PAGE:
The hydraulic cylinder is the actuator that is responsible for the force and stroke that the unit delivers. As a critical component of the overall system, when the cylinder fails you will have much larger issues. A key to avoiding a mishap is being able to notice a failure early on; here are some scenarios you can look for.
Bent Rod Bearing
A leading reason for cylinder failure is a bent rod bearing. If the weight of the load is not properly balanced, or aligned, this will put excess pressure on the cylinder. The result of this increased pressure is that the rod bearing will bend. If the load is very unbalanced, the piston rod may bend as well.
One issue that can often lead to an instant failure is seal leakage. When the fluid leaks out of the unit, it will not work properly and will likely cause even greater damage. In many instances, leakage occurs simply as a result of wear and tear and prolonged use. However, with a newer cylinder, an incorrect configuration, could also lead to leakage, but if this is the case, the leak would have to be present from day one.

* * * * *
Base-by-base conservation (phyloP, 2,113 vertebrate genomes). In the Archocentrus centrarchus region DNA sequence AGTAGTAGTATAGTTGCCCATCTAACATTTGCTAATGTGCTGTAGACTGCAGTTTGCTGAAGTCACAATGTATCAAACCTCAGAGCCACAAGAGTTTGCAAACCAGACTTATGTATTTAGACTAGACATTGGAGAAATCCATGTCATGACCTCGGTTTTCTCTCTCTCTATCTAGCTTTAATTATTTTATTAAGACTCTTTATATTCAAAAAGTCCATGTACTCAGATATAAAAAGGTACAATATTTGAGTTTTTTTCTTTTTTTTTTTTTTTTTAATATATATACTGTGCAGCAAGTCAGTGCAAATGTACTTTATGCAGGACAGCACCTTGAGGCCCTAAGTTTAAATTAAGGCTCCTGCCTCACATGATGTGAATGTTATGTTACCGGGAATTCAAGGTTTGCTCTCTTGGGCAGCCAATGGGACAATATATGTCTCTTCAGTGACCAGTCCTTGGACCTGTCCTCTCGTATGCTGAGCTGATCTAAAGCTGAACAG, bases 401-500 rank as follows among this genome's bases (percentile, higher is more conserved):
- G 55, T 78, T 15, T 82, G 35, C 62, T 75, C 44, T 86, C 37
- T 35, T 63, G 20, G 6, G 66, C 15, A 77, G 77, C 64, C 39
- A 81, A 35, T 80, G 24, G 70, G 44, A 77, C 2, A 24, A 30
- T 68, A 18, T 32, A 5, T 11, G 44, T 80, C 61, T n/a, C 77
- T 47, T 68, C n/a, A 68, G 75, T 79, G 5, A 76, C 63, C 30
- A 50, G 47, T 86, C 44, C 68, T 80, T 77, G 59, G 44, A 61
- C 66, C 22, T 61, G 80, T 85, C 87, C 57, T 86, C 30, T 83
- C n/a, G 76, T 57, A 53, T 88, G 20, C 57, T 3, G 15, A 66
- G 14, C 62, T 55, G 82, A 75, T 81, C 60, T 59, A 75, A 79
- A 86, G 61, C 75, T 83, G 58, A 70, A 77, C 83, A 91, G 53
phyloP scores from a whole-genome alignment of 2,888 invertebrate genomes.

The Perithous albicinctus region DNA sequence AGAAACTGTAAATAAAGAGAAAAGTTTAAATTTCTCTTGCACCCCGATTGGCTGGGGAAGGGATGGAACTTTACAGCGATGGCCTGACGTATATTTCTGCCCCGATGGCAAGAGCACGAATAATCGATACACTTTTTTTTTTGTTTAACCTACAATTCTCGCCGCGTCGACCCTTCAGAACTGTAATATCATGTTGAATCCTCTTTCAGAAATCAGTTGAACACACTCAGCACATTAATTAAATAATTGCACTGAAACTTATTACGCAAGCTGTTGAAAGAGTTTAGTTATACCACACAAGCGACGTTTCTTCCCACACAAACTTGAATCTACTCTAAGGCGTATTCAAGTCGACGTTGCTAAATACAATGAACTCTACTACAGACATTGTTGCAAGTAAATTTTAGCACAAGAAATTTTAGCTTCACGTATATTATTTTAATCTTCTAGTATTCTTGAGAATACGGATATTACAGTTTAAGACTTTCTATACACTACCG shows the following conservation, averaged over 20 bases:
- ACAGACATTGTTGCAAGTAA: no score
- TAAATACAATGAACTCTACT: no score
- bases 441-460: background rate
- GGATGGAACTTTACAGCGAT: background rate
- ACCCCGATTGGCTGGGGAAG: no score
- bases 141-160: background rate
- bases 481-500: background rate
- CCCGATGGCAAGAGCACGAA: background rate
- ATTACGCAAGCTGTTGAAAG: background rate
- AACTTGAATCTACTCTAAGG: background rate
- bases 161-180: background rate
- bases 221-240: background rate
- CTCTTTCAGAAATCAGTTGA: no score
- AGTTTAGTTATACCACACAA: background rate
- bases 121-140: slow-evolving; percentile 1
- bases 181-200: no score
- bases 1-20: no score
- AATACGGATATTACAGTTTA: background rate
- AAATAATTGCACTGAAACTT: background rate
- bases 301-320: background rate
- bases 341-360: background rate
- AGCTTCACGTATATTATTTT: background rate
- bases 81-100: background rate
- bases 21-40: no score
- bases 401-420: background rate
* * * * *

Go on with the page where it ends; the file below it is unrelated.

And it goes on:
If the barrel inside the unit is corroded, this will also cause a hydraulic cylinder to malfunction. Typically, this corrosion is the result of a leak that has been going on, that you may not have been aware of. As the fluid leaks, it causes a reaction with the metal that causes the corrosion to develop.
Poor Operating Conditions
Another issue that can cause failure and further cause the development of corrosion is using the cylinder in poor operating conditions. For example, if you are using the unit in an environment with high humidity levels, this can induce corrosion that leads to failure. Once the unit is repaired, you must make changes to where you operate your cylinder to avoid further damage.
If the fluid inside the hydraulic cylinder is contaminated, this will also lead to issues. Fluid often gets contaminated when debris particles get trapped inside the fluid. As the contaminated fluid passes through the system, the particles inside also travel and settle throughout the unit, which can cause problems. Ensuring the fluid is clean in the future will typically resolve this issue.
If your unit is displaying signs of failure, make sure you're taking the time to have it inspected by a professional. A hydraulic specialist will look at the cylinder to determine the best course of action.